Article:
Doing More with Less
I have been at Index for more than 4 years now, and in that time I have seen many changes in this company and in others. Like many other machine tool builders during the late downturn, we had to learn how to do more with fewer people, including improving customer support and service. We believed that the companies that would survive and prosper during these times had to step up their customer support. Not only the machine tool builders, but also manufacturers of all products seemed to be doing more, with less.
As I visit manufacturers from many different industries, I see that in most cases, the efficiencies achieved during the tough times have continued in place to the present. And still many companies are looking for more ways to increase their output, although not necessarily by adding employees, as was typical in the past.
Plants of all sizes are looking at their current processes and asking themselves questions such as: Can I improve this process without adding more people? Can I get better part quality without adding additional part cost or additional labor? Can I save floor space and get more output from each machine?
Improvements along these lines have the effect of reducing overhead costs, a bundle of costs that have not, perhaps, been unwrapped and rigorously examined—until recently. The incentive to do so is that when overhead is reduced, profit can improve.
Manufacturers are starting to see that it is better to make their part or product in as few operations as possible. So they are purchasing equipment with more capabilities, like multifunction machines that can make a part complete or almost complete in one operation. When this philosophy is adopted, part quality improves, overall cost per piece produced is reduced, and of course, profit increases.
When a plant’s management considers its operation’s true, complete overhead cost as it applies to each piece of equipment in the plant, they will find that overhead has about twice the impact on production costs as does the cost of a new machine. Another way to say this is that overhead in many cases can be 60 percent or more of the true cost of producing a part on any given machine.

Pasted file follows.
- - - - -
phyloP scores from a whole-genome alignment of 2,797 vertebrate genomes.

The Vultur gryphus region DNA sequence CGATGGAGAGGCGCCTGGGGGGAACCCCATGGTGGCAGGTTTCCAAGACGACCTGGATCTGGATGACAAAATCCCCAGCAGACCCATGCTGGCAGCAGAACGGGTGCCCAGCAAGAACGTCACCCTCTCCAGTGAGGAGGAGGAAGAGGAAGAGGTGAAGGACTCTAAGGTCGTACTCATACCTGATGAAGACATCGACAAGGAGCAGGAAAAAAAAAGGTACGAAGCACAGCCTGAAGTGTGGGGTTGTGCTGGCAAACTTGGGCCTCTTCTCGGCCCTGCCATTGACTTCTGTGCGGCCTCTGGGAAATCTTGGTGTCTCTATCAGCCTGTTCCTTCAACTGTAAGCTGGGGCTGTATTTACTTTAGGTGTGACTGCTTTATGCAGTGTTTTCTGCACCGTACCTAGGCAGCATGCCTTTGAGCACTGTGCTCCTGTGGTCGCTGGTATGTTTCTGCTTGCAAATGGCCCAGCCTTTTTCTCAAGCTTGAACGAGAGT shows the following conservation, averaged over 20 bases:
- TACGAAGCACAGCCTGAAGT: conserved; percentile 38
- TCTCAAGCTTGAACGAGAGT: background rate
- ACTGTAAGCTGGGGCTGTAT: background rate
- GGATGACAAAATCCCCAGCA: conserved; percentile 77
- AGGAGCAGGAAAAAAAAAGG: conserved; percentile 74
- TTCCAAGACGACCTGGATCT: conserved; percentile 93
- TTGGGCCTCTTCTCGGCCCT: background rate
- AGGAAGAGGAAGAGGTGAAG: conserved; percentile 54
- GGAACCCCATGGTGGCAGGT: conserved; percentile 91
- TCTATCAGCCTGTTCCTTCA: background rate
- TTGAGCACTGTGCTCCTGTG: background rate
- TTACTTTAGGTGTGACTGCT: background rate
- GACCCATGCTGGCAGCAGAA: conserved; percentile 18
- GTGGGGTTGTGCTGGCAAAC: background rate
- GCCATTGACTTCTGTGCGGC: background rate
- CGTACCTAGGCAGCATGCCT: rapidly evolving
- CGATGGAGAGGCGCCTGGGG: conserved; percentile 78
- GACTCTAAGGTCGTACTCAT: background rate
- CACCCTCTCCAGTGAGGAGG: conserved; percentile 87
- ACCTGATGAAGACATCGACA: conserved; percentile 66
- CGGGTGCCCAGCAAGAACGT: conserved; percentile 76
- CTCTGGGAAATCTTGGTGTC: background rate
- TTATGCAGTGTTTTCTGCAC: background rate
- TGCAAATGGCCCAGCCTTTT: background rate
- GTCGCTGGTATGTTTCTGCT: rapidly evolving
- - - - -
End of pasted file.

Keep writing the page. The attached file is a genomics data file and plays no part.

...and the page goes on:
Let’s compare two machines, a less productive machine, ‘A’ at a cost of $50,000 and a more productive machine ‘B’ at a cost of $100,000. Both machines use the same floor space, about the same power, same labor, and so on, to operate.
The overhead costs (floor space costs, labor, utilities, and all other costs of the plant) will generally come to 2 times the price of the less productive machine and about equal to that of the more productive machine. In this example, let’s say that the overhead costs are spread evenly across the term of the machine purchase. Now, we have two total cost packages of:
Machine A $50,000 + $100,000 = $150,000 total
Machine B $100,000 + $100,000 = $200,000 total
By doing a little math, we can determine that with all other factors the same, the more expensive machine B only needs to be one third more productive than machine A to be a justifiable, profitable solution for this process. Even though machine B cost 2 times as much (100 percent more) than machine A, the additional productivity needs only to be about 33 percent more for the cost per part to be the same. If machine B cost only 50 percent more, then the productivity would need only to be 16.7 percent higher to justify the spending.
So the impact of machine tool productivity on effective machine cost is 2 times that of simply the acquisition cost of the machine.
Take the example a little further, and it is not hard to see that increased productivity also reduces labor cost per part produced, and since this directly lowers cost per piece produced, it also directly increases the profit for each part sold. Less labor implies less overhead, less cost. Since both of these factors increase profits, we have come full circle: more productivity allows manufacturers to accomplish more with less input cost, and therefore become more profitable, even in a tough, globally competitive market.